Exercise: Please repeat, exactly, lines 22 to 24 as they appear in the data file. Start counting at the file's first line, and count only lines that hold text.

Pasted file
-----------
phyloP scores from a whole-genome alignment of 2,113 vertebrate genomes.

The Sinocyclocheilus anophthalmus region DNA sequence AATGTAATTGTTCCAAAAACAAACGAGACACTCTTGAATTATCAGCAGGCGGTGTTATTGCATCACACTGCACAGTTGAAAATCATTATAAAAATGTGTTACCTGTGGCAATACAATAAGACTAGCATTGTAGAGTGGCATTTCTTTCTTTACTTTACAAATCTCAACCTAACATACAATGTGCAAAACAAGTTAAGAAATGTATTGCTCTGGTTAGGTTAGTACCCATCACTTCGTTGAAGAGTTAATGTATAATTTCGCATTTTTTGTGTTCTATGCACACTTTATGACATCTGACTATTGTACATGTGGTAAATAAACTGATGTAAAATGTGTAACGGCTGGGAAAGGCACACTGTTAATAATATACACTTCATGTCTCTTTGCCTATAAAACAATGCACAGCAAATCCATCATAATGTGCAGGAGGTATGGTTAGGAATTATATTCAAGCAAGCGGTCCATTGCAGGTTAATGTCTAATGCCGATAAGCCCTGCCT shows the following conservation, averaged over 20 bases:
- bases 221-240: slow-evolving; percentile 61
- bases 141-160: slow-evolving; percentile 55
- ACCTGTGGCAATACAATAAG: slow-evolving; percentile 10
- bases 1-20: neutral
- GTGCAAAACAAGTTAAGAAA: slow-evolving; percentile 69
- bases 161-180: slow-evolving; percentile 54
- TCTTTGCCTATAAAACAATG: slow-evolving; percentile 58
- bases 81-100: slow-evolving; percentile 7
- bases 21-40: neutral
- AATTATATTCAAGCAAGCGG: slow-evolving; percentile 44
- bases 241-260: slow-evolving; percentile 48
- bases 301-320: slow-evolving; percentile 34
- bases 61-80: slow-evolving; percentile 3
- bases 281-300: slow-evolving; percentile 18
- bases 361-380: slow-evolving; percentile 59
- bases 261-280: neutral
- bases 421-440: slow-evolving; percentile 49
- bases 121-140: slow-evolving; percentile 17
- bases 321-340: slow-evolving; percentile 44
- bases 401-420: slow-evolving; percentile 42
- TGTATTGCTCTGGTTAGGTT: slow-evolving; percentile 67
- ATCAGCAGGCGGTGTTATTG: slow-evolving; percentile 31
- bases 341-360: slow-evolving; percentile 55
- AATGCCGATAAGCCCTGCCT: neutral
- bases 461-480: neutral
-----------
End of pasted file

- bases 401-420: slow-evolving; percentile 42
- TGTATTGCTCTGGTTAGGTT: slow-evolving; percentile 67
- ATCAGCAGGCGGTGTTATTG: slow-evolving; percentile 31